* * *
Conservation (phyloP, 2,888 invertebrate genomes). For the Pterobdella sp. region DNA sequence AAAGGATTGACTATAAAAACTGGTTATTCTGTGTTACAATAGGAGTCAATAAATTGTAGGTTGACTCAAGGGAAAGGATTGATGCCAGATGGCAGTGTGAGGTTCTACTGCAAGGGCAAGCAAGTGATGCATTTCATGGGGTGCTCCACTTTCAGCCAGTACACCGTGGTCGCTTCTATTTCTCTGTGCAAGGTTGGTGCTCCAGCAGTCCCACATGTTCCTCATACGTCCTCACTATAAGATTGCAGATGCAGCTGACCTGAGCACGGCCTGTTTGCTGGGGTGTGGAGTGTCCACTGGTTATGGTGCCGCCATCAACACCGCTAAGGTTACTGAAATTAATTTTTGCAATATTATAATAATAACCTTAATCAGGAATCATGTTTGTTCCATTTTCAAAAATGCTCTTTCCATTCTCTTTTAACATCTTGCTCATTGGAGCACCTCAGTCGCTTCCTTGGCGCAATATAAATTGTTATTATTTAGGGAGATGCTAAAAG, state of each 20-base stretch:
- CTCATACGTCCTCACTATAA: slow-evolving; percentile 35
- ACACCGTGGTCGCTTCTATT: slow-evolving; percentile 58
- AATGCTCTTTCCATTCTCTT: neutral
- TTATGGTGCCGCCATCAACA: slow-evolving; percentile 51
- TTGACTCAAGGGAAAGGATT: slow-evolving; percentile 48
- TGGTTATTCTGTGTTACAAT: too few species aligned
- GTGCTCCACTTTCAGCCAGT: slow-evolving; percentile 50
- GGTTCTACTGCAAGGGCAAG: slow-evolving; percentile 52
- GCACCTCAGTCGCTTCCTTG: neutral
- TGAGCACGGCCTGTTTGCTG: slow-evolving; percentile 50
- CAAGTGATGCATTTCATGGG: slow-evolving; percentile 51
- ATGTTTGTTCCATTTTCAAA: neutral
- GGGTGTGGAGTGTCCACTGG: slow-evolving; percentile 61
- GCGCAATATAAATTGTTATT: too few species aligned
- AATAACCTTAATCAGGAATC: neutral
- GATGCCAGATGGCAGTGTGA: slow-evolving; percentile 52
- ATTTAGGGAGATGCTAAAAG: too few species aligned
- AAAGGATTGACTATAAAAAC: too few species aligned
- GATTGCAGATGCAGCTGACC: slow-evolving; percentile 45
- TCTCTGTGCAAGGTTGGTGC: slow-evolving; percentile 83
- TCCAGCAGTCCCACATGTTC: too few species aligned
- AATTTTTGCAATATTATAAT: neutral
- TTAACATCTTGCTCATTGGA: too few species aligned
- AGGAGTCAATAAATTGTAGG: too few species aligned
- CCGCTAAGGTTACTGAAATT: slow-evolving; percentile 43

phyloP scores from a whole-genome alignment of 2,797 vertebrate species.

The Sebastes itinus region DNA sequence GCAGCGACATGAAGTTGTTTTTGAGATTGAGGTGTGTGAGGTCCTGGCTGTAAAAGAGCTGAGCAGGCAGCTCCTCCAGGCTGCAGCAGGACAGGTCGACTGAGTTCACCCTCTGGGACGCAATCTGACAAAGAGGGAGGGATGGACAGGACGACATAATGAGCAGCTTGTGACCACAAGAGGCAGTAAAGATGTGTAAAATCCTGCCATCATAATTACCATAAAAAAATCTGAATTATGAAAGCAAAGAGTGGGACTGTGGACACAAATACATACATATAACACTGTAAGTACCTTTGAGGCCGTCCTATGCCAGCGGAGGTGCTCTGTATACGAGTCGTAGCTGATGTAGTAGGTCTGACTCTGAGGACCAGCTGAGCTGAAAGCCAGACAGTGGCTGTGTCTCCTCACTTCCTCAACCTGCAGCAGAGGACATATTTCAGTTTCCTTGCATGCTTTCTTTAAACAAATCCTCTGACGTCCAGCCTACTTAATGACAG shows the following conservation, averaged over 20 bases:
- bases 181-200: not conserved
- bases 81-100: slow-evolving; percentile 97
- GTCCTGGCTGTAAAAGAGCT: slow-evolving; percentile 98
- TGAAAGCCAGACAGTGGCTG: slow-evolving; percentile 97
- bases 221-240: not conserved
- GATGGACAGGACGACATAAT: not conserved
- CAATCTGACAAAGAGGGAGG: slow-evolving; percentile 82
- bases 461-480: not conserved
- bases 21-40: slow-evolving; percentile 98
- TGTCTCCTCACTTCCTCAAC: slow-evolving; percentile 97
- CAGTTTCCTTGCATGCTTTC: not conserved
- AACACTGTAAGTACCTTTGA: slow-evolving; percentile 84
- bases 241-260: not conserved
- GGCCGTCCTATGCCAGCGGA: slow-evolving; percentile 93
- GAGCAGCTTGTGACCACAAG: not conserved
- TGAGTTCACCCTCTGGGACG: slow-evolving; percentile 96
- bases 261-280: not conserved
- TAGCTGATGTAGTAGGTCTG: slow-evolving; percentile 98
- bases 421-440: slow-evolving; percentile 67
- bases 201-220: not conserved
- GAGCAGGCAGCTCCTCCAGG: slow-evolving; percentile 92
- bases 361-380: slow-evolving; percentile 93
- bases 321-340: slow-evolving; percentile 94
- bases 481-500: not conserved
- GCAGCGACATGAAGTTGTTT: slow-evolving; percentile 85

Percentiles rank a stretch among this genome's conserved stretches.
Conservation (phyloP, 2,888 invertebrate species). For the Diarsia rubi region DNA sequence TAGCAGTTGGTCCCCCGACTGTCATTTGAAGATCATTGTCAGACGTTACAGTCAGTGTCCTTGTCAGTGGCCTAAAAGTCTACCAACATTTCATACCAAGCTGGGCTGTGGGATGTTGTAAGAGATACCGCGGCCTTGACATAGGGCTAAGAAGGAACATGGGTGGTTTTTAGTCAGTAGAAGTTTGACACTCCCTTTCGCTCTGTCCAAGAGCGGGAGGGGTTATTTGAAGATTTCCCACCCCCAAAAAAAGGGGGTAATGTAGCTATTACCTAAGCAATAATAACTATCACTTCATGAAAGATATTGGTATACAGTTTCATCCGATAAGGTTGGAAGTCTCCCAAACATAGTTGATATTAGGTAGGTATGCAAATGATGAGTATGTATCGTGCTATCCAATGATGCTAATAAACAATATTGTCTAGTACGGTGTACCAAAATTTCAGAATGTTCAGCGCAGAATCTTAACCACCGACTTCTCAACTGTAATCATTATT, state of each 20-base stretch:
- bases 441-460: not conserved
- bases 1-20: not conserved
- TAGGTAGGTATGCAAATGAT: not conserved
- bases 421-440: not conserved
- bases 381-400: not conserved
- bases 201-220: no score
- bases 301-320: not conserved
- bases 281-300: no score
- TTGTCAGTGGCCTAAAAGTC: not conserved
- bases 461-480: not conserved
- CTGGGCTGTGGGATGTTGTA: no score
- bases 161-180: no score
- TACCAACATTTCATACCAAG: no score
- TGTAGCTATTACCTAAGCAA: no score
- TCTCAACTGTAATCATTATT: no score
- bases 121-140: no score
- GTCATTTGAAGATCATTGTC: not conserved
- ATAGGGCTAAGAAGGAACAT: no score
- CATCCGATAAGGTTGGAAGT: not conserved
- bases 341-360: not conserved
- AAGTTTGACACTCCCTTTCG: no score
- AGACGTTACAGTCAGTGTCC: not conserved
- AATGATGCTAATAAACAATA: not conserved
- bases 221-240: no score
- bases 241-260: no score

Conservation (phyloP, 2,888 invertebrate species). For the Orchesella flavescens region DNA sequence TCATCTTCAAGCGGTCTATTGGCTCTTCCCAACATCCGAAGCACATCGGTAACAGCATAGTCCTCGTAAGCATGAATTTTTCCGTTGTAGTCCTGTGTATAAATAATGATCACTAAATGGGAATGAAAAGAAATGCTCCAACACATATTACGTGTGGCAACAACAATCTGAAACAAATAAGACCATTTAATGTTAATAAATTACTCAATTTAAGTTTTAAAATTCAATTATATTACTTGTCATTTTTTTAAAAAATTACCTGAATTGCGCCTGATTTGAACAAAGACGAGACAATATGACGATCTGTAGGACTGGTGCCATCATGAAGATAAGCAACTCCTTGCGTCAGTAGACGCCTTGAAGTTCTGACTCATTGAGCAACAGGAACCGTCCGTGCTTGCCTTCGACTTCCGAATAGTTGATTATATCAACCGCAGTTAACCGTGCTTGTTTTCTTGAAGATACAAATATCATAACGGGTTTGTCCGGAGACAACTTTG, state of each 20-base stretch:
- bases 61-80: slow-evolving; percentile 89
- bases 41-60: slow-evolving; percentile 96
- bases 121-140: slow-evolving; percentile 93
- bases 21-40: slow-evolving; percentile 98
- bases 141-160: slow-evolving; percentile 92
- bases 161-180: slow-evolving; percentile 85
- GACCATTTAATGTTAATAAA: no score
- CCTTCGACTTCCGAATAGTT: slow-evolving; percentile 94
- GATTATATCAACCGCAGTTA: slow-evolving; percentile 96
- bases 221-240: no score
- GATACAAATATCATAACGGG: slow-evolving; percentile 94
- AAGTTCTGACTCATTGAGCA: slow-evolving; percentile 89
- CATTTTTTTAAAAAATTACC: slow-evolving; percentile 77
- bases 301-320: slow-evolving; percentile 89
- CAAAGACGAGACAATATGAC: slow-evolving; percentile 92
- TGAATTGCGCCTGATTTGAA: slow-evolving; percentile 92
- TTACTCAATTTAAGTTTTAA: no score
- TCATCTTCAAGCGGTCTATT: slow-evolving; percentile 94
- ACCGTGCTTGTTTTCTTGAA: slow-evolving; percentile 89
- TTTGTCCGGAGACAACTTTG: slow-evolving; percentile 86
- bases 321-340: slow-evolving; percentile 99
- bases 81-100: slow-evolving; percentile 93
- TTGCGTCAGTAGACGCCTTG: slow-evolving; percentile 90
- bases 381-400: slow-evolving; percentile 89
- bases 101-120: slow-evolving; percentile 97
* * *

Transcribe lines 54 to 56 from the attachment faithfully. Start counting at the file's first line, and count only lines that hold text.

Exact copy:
Percentiles rank a stretch among this genome's conserved stretches.
Conservation (phyloP, 2,888 invertebrate species). For the Diarsia rubi region DNA sequence TAGCAGTTGGTCCCCCGACTGTCATTTGAAGATCATTGTCAGACGTTACAGTCAGTGTCCTTGTCAGTGGCCTAAAAGTCTACCAACATTTCATACCAAGCTGGGCTGTGGGATGTTGTAAGAGATACCGCGGCCTTGACATAGGGCTAAGAAGGAACATGGGTGGTTTTTAGTCAGTAGAAGTTTGACACTCCCTTTCGCTCTGTCCAAGAGCGGGAGGGGTTATTTGAAGATTTCCCACCCCCAAAAAAAGGGGGTAATGTAGCTATTACCTAAGCAATAATAACTATCACTTCATGAAAGATATTGGTATACAGTTTCATCCGATAAGGTTGGAAGTCTCCCAAACATAGTTGATATTAGGTAGGTATGCAAATGATGAGTATGTATCGTGCTATCCAATGATGCTAATAAACAATATTGTCTAGTACGGTGTACCAAAATTTCAGAATGTTCAGCGCAGAATCTTAACCACCGACTTCTCAACTGTAATCATTATT, state of each 20-base stretch:
- bases 441-460: not conserved